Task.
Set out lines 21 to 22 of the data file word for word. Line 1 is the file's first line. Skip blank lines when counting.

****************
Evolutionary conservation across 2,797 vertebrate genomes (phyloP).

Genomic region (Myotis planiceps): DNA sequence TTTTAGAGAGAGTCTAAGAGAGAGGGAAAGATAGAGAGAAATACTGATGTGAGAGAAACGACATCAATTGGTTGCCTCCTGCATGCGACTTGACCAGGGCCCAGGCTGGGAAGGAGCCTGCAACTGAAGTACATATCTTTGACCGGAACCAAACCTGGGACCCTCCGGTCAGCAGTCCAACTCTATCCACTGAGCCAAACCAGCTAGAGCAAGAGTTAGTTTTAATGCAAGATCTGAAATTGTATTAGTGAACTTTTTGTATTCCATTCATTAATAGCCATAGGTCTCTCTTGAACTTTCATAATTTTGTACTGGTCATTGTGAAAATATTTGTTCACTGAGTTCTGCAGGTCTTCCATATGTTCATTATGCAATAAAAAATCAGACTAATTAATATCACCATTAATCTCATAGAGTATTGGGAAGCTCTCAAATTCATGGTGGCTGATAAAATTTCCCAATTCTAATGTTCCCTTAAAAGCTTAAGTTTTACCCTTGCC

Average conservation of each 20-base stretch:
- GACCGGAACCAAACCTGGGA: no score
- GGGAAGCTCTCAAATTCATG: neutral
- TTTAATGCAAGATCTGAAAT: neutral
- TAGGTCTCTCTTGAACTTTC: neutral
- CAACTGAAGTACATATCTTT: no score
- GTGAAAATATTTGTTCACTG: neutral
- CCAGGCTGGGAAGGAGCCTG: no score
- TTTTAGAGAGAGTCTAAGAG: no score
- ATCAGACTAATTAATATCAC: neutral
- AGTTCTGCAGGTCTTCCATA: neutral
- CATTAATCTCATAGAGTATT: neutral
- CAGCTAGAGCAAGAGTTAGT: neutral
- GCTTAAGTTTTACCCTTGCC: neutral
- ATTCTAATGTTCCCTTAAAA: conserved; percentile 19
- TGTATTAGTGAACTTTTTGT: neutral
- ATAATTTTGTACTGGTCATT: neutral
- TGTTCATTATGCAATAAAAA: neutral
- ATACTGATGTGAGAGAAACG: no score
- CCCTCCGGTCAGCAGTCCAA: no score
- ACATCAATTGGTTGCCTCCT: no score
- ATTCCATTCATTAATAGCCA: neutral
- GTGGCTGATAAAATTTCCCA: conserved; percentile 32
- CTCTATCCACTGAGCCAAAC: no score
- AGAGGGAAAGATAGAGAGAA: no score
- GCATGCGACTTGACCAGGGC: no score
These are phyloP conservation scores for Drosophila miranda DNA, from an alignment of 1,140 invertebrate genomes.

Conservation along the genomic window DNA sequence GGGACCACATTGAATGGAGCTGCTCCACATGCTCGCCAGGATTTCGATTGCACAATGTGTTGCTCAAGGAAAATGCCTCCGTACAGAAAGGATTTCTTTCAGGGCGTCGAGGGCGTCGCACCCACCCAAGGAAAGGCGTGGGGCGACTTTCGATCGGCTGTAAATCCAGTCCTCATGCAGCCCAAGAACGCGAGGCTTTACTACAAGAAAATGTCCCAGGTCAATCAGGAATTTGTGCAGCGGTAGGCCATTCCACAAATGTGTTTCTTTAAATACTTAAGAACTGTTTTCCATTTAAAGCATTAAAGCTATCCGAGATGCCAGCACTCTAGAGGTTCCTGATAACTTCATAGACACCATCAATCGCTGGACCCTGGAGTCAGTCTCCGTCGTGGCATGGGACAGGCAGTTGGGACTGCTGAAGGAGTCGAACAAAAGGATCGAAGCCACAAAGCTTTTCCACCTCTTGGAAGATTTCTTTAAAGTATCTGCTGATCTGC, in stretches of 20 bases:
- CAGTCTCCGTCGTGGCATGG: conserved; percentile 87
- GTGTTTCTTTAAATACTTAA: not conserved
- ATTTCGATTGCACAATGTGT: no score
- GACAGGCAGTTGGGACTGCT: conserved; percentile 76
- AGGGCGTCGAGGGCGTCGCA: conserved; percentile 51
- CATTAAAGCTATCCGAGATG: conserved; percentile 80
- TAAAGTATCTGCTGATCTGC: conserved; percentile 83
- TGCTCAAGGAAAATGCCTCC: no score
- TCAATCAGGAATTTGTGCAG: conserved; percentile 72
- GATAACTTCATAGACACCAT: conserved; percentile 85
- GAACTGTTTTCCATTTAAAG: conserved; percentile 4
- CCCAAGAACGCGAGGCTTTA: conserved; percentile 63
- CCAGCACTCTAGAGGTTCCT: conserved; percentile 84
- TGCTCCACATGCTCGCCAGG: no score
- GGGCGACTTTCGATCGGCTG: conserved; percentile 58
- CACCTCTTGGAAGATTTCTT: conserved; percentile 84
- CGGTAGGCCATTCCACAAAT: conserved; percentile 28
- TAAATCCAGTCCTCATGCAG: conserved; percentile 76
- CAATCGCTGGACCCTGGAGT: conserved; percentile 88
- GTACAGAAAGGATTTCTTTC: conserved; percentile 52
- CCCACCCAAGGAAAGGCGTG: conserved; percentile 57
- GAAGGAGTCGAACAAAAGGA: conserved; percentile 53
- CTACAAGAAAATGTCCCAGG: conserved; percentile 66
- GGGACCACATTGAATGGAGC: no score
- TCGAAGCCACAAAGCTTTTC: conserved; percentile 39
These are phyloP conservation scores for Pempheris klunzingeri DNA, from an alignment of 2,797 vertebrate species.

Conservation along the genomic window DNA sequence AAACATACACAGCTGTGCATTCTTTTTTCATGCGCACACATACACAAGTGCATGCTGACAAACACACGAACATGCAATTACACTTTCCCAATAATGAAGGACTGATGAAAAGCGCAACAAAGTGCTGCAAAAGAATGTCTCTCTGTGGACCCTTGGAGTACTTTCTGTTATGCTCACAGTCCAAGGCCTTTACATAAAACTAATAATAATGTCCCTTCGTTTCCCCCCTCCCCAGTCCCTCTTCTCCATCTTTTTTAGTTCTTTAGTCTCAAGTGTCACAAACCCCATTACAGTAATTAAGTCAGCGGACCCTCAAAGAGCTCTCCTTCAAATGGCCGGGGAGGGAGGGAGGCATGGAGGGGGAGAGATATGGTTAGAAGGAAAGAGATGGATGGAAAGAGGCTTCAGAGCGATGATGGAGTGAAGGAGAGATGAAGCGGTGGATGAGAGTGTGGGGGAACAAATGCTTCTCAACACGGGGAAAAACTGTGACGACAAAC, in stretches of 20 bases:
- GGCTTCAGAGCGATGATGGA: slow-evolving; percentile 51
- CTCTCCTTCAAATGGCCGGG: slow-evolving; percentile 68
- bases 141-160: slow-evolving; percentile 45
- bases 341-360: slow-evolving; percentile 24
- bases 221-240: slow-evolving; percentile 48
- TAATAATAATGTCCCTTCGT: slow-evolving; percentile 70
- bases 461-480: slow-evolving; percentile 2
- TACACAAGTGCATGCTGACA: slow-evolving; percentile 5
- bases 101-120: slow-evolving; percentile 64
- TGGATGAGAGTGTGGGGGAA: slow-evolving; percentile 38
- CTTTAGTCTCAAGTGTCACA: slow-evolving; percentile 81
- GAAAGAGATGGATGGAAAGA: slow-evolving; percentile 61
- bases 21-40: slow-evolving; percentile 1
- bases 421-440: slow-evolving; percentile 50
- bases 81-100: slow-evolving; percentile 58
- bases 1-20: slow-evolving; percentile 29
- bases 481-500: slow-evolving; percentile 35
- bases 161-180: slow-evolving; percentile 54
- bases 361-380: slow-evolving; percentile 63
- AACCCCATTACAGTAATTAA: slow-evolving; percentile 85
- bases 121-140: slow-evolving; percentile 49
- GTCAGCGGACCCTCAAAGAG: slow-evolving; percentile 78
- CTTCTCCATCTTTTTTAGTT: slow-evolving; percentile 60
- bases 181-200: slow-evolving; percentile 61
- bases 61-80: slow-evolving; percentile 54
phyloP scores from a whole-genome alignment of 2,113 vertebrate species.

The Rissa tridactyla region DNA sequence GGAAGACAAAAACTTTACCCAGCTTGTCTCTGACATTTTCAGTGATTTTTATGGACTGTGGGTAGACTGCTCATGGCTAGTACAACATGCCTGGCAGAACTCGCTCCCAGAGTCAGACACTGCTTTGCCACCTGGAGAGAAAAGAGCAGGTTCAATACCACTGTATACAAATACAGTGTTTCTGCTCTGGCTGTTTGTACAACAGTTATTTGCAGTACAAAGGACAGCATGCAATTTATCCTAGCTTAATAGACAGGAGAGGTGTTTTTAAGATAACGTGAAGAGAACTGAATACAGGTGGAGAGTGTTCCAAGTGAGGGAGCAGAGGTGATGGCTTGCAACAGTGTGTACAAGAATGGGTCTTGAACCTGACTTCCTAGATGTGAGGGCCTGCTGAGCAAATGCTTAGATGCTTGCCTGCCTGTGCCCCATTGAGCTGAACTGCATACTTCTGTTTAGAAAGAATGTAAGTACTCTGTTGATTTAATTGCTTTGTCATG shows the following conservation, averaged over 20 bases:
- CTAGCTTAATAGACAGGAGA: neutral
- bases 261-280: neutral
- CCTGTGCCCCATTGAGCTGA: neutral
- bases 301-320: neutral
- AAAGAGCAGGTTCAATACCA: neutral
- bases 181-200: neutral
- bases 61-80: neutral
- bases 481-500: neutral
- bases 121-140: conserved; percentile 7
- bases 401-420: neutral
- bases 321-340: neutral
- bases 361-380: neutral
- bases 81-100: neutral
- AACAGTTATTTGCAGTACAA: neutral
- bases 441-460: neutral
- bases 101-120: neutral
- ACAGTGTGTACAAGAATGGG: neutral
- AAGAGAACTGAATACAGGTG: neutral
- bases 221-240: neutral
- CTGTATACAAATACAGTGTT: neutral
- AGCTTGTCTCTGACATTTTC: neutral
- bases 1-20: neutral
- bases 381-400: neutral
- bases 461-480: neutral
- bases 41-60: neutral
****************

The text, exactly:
- ATACTGATGTGAGAGAAACG: no score
- CCCTCCGGTCAGCAGTCCAA: no score